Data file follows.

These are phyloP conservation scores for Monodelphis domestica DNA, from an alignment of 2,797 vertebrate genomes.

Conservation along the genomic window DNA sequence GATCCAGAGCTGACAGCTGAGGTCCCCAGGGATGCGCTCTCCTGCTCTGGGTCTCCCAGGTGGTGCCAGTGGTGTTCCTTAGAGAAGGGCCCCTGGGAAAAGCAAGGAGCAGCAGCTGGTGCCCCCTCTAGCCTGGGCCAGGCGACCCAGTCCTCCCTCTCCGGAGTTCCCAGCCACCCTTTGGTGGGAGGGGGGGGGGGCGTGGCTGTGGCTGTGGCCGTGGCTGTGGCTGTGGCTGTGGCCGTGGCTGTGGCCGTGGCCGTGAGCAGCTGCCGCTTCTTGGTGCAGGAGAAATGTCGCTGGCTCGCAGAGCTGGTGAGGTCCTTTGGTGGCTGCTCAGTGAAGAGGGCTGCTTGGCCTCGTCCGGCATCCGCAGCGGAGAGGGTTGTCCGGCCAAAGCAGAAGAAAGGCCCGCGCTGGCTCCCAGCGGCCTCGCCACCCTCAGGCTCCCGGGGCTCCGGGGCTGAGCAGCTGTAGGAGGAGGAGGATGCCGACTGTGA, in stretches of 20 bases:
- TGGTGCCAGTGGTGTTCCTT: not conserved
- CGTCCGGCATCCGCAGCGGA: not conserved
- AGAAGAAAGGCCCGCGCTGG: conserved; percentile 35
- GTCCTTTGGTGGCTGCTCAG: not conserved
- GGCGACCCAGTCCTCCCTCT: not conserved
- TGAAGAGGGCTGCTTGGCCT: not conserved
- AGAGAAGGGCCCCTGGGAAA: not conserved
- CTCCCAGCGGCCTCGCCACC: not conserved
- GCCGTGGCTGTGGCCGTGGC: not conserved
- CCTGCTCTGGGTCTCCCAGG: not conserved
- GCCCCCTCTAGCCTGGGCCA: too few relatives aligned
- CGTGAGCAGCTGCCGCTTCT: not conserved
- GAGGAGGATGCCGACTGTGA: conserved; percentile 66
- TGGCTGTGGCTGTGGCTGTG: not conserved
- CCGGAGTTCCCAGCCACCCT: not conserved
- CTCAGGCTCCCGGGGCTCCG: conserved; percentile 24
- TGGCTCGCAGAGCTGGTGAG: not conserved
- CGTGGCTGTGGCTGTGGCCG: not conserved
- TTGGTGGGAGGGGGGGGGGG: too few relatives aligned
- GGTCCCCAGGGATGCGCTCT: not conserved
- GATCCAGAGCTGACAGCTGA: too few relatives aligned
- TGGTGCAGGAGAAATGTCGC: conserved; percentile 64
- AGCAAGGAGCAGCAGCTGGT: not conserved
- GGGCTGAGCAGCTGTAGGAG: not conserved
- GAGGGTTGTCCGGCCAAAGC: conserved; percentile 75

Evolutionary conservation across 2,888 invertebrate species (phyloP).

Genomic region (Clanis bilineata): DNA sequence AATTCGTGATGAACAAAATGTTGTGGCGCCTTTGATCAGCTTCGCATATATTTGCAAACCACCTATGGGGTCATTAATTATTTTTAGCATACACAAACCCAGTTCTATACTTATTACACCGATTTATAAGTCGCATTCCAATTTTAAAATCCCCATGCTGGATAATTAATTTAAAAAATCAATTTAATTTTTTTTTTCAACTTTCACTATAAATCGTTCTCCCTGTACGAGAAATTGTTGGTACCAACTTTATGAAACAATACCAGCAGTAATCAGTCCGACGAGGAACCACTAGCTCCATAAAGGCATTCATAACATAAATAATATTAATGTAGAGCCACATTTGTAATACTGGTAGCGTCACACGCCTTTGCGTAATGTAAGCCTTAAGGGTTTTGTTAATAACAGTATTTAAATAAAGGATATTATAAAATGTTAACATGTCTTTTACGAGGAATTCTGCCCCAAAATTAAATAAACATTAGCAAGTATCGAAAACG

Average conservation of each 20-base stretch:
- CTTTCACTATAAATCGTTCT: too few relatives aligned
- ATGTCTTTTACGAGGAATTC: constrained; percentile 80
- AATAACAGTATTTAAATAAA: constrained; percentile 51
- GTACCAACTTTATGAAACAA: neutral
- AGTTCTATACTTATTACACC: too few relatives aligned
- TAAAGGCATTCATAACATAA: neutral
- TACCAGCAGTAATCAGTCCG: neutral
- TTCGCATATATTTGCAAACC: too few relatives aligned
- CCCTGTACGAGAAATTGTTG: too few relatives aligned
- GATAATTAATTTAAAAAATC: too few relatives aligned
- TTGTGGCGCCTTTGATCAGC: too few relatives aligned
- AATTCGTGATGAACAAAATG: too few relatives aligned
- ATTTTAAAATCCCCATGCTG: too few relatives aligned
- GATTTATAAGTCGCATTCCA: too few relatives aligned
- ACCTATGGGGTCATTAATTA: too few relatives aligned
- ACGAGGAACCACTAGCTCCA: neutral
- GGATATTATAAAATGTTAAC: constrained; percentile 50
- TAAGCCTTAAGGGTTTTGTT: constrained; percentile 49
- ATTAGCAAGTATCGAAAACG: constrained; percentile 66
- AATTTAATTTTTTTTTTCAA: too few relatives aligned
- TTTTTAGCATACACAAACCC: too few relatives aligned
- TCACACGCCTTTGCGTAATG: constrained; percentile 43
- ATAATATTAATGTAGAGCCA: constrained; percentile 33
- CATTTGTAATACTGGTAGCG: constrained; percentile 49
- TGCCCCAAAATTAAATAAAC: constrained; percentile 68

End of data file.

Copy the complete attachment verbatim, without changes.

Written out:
These are phyloP conservation scores for Monodelphis domestica DNA, from an alignment of 2,797 vertebrate genomes.

Conservation along the genomic window DNA sequence GATCCAGAGCTGACAGCTGAGGTCCCCAGGGATGCGCTCTCCTGCTCTGGGTCTCCCAGGTGGTGCCAGTGGTGTTCCTTAGAGAAGGGCCCCTGGGAAAAGCAAGGAGCAGCAGCTGGTGCCCCCTCTAGCCTGGGCCAGGCGACCCAGTCCTCCCTCTCCGGAGTTCCCAGCCACCCTTTGGTGGGAGGGGGGGGGGGCGTGGCTGTGGCTGTGGCCGTGGCTGTGGCTGTGGCTGTGGCCGTGGCTGTGGCCGTGGCCGTGAGCAGCTGCCGCTTCTTGGTGCAGGAGAAATGTCGCTGGCTCGCAGAGCTGGTGAGGTCCTTTGGTGGCTGCTCAGTGAAGAGGGCTGCTTGGCCTCGTCCGGCATCCGCAGCGGAGAGGGTTGTCCGGCCAAAGCAGAAGAAAGGCCCGCGCTGGCTCCCAGCGGCCTCGCCACCCTCAGGCTCCCGGGGCTCCGGGGCTGAGCAGCTGTAGGAGGAGGAGGATGCCGACTGTGA, in stretches of 20 bases:
- TGGTGCCAGTGGTGTTCCTT: not conserved
- CGTCCGGCATCCGCAGCGGA: not conserved
- AGAAGAAAGGCCCGCGCTGG: conserved; percentile 35
- GTCCTTTGGTGGCTGCTCAG: not conserved
- GGCGACCCAGTCCTCCCTCT: not conserved
- TGAAGAGGGCTGCTTGGCCT: not conserved
- AGAGAAGGGCCCCTGGGAAA: not conserved
- CTCCCAGCGGCCTCGCCACC: not conserved
- GCCGTGGCTGTGGCCGTGGC: not conserved
- CCTGCTCTGGGTCTCCCAGG: not conserved
- GCCCCCTCTAGCCTGGGCCA: too few relatives aligned
- CGTGAGCAGCTGCCGCTTCT: not conserved
- GAGGAGGATGCCGACTGTGA: conserved; percentile 66
- TGGCTGTGGCTGTGGCTGTG: not conserved
- CCGGAGTTCCCAGCCACCCT: not conserved
- CTCAGGCTCCCGGGGCTCCG: conserved; percentile 24
- TGGCTCGCAGAGCTGGTGAG: not conserved
- CGTGGCTGTGGCTGTGGCCG: not conserved
- TTGGTGGGAGGGGGGGGGGG: too few relatives aligned
- GGTCCCCAGGGATGCGCTCT: not conserved
- GATCCAGAGCTGACAGCTGA: too few relatives aligned
- TGGTGCAGGAGAAATGTCGC: conserved; percentile 64
- AGCAAGGAGCAGCAGCTGGT: not conserved
- GGGCTGAGCAGCTGTAGGAG: not conserved
- GAGGGTTGTCCGGCCAAAGC: conserved; percentile 75

Evolutionary conservation across 2,888 invertebrate species (phyloP).

Genomic region (Clanis bilineata): DNA sequence AATTCGTGATGAACAAAATGTTGTGGCGCCTTTGATCAGCTTCGCATATATTTGCAAACCACCTATGGGGTCATTAATTATTTTTAGCATACACAAACCCAGTTCTATACTTATTACACCGATTTATAAGTCGCATTCCAATTTTAAAATCCCCATGCTGGATAATTAATTTAAAAAATCAATTTAATTTTTTTTTTCAACTTTCACTATAAATCGTTCTCCCTGTACGAGAAATTGTTGGTACCAACTTTATGAAACAATACCAGCAGTAATCAGTCCGACGAGGAACCACTAGCTCCATAAAGGCATTCATAACATAAATAATATTAATGTAGAGCCACATTTGTAATACTGGTAGCGTCACACGCCTTTGCGTAATGTAAGCCTTAAGGGTTTTGTTAATAACAGTATTTAAATAAAGGATATTATAAAATGTTAACATGTCTTTTACGAGGAATTCTGCCCCAAAATTAAATAAACATTAGCAAGTATCGAAAACG

Average conservation of each 20-base stretch:
- CTTTCACTATAAATCGTTCT: too few relatives aligned
- ATGTCTTTTACGAGGAATTC: constrained; percentile 80
- AATAACAGTATTTAAATAAA: constrained; percentile 51
- GTACCAACTTTATGAAACAA: neutral
- AGTTCTATACTTATTACACC: too few relatives aligned
- TAAAGGCATTCATAACATAA: neutral
- TACCAGCAGTAATCAGTCCG: neutral
- TTCGCATATATTTGCAAACC: too few relatives aligned
- CCCTGTACGAGAAATTGTTG: too few relatives aligned
- GATAATTAATTTAAAAAATC: too few relatives aligned
- TTGTGGCGCCTTTGATCAGC: too few relatives aligned
- AATTCGTGATGAACAAAATG: too few relatives aligned
- ATTTTAAAATCCCCATGCTG: too few relatives aligned
- GATTTATAAGTCGCATTCCA: too few relatives aligned
- ACCTATGGGGTCATTAATTA: too few relatives aligned
- ACGAGGAACCACTAGCTCCA: neutral
- GGATATTATAAAATGTTAAC: constrained; percentile 50
- TAAGCCTTAAGGGTTTTGTT: constrained; percentile 49
- ATTAGCAAGTATCGAAAACG: constrained; percentile 66
- AATTTAATTTTTTTTTTCAA: too few relatives aligned
- TTTTTAGCATACACAAACCC: too few relatives aligned
- TCACACGCCTTTGCGTAATG: constrained; percentile 43
- ATAATATTAATGTAGAGCCA: constrained; percentile 33
- CATTTGTAATACTGGTAGCG: constrained; percentile 49
- TGCCCCAAAATTAAATAAAC: constrained; percentile 68